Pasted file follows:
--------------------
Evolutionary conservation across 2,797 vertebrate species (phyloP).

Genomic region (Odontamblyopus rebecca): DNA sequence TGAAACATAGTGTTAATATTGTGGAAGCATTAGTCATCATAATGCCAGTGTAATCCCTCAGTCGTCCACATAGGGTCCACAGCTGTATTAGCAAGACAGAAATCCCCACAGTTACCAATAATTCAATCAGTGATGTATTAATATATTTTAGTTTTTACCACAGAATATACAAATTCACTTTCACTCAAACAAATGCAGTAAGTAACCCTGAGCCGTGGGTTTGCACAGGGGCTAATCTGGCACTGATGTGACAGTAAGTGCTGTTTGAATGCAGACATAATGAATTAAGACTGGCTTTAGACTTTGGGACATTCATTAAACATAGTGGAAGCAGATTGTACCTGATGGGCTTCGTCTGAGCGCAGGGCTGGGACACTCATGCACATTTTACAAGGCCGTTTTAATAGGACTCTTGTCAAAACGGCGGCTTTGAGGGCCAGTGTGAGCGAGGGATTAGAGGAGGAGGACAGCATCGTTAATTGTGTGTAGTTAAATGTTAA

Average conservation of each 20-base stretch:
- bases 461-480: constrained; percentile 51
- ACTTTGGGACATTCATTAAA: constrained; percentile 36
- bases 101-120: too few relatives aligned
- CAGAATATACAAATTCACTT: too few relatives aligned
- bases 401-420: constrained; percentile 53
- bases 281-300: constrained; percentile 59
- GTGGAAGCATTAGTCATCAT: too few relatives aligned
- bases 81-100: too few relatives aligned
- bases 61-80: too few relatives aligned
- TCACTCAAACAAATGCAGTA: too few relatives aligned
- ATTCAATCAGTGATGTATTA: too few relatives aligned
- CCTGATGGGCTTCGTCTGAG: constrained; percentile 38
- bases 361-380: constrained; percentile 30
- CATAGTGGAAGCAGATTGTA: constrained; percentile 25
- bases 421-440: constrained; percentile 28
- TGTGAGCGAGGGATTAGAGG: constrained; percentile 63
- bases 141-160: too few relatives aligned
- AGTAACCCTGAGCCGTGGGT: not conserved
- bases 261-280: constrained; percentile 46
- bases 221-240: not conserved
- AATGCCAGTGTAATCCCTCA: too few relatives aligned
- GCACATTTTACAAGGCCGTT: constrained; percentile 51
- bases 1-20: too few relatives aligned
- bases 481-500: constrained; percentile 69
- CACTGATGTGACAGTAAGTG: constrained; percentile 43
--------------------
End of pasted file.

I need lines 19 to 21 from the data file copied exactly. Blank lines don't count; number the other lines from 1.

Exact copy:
- TGTGAGCGAGGGATTAGAGG: constrained; percentile 63
- bases 141-160: too few relatives aligned
- AGTAACCCTGAGCCGTGGGT: not conserved